True learning sparks joy. Think of the first time you submitted a design or rendered your first line of Python code; or validated your first Excel sheet.
The way to find joy in learning is to make it relevant. Call it Hands-on Learning or On-the-Job Training, learning something you want to learn, really keeps you going.
So here are 4 ways to make that happen.
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Know What You Want To Learn
Take a good look at your work. Notice areas where you are struggling, where you're taking more time than needed to complete a task. Are there negative scenarios that keep cropping up as a result of this? For example, you may be great with technology but lack the presentation skills to share your ideas, resulting in good work that rarely gets noticed. Or you could be great with initial client meetings but do not know how to follow up on them, leading to loss of sales.
If you're not sure what the missing piece is, try asking for feedback. Ask your clients or close friends specific questions like:
"What could I do better to make things easier at the office?" or "What professional courses should I take to help me do a better job?"
You want frank, honest feedback. So make sure your colleagues know that you are really open to their input.
Once you know what you need to know, you can be sure you'll want to pick it up because you can see the benefits it will bring to you work.
Shadow Someone Who Knows
When you're unfamiliar with a skill it is often difficult to know how to start. Which parts should you learn first and for how long? Which parts can be picked up later?
An easy way out is to find someone who is a master at the skill. A mentor of sorts. Then either ask for advice directly or better still offer to help with a task. The latter will give you the opportunity to observe them at their job without them feeling self-conscious about it.
As you talk to this person or work alongside him, take note of not just how the skill is applied but also why it is used. Notice how the person approaches a task, the steps and actions he takes. Get access to his thought processes, the interpersonal interactions required to achieve the task.
Ask questions. Often the person who is good at a skill does it instinctively or may take short cuts that he has developed over the years. So he may not think it necessary to detail certain steps or explain the reasons to his approach. Asking helps unearth issues which he would otherwise not realise he needs to share with you.
Shadow Someone Who Knows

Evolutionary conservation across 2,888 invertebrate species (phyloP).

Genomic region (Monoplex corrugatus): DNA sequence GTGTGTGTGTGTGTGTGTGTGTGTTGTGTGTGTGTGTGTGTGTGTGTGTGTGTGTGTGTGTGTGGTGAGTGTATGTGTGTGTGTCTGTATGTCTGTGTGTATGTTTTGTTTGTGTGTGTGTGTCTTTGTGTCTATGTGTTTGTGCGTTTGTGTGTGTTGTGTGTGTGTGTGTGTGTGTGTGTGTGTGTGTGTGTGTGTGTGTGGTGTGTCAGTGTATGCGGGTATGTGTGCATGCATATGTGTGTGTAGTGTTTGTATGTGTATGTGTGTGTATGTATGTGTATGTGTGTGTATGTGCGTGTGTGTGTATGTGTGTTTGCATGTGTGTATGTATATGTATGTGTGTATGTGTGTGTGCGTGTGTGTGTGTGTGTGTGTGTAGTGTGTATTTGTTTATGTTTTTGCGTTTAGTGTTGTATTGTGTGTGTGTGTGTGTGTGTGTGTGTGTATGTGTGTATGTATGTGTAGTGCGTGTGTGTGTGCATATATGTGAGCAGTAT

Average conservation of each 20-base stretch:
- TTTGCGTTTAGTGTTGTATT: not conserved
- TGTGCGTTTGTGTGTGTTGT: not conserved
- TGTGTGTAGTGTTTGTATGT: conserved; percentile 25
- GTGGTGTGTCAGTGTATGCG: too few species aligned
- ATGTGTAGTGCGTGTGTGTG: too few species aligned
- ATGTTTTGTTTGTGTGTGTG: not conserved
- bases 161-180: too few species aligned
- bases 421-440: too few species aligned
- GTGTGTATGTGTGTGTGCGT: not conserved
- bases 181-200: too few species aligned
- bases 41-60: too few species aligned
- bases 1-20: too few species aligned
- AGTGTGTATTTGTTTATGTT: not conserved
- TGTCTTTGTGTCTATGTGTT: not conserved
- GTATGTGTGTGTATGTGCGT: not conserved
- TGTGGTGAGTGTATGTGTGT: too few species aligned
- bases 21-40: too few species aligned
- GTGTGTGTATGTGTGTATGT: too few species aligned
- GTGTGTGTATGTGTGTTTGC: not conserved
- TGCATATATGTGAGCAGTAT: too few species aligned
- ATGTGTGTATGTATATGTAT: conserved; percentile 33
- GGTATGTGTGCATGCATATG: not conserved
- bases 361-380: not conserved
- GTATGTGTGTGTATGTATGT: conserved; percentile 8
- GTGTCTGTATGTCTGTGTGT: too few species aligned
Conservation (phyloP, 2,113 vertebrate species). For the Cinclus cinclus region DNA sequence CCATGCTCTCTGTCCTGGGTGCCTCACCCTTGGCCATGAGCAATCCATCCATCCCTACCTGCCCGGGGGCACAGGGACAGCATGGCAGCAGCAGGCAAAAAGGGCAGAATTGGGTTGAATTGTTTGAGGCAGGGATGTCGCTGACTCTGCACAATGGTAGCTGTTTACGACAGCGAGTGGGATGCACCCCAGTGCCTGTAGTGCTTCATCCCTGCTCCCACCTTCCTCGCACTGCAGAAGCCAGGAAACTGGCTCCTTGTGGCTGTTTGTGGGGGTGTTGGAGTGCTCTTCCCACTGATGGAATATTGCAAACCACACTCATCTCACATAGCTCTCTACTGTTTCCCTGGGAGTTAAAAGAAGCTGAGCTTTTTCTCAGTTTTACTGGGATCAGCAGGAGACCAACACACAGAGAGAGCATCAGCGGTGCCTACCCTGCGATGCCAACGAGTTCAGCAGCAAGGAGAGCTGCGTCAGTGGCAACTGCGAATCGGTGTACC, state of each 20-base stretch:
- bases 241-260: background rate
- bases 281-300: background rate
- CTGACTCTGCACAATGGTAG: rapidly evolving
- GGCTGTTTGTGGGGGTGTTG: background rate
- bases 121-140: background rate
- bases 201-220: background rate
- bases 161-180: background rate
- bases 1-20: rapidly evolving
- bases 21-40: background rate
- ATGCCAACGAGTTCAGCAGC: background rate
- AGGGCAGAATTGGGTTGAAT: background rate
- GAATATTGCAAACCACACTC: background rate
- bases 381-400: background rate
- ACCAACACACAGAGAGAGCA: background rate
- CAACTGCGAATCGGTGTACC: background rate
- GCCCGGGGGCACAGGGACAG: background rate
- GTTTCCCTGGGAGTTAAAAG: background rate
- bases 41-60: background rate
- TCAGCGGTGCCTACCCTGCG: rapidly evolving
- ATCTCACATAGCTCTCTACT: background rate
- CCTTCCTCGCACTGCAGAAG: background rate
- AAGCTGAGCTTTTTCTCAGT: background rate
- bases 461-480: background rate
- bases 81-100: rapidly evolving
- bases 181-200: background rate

Learning is only valuable if at some point you are going to use what you learn. The faster you start, the more enthusiastic you will be. Making progress is a sure way to increase interest.
If you are learning coding or picking up a new language, start once you have mastered a few statements and variables. You don't have to learn every syntax or understand every rule to begin.
But before you start, brace yourself. More specifically, tell yourself you don't have to be an expert at it the first time round. Aiming for perfection is counterproductive. It stresses you out and makes the task seem daunting.
What you need to do is set a target you can achieve – give and take a few flubs, of course. Define what you want to do in clear, concrete terms.
Instead of saying "I want to be more efficient with paperwork", set a target like `I want to be able to mail merge a set of documents'. Once you have achieved that, you can then raise the bar.
And have fun! Laugh at your mistakes, check out youtube to see how others do it. Remember that the person you shadowed didn't become an expert overnight.
Practice is key to success. No practice, no skill acquisition.
The secret is to build it into your workday or work process so you don't even realise you are using the new skill. Skills that require you to set aside a lot of time to practice often get neglected.
So you have learnt to mail merge. Use it the next time you have a lot of documents to generate. Need to practice your presentation? Offer to do several minor ones at informal meetings.
Build the learning into your work day and soon the skill will become something you frequently use. It will feel natural, a part of you. The gaps in your workflow will be reduced. You will struggle less to achieve the tasks and the negative scenarios that used to hamper your progress will disappear.
The key to success is loving the learning process, not just the outcome.
The person who learns coding just to earn a good salary is less likely to keep going. Sure the money is nice, but good coders enjoy the thrill of seeing how the code plays out when creating new solutions.
So savour the process, take breaks and discover the joy of learning.
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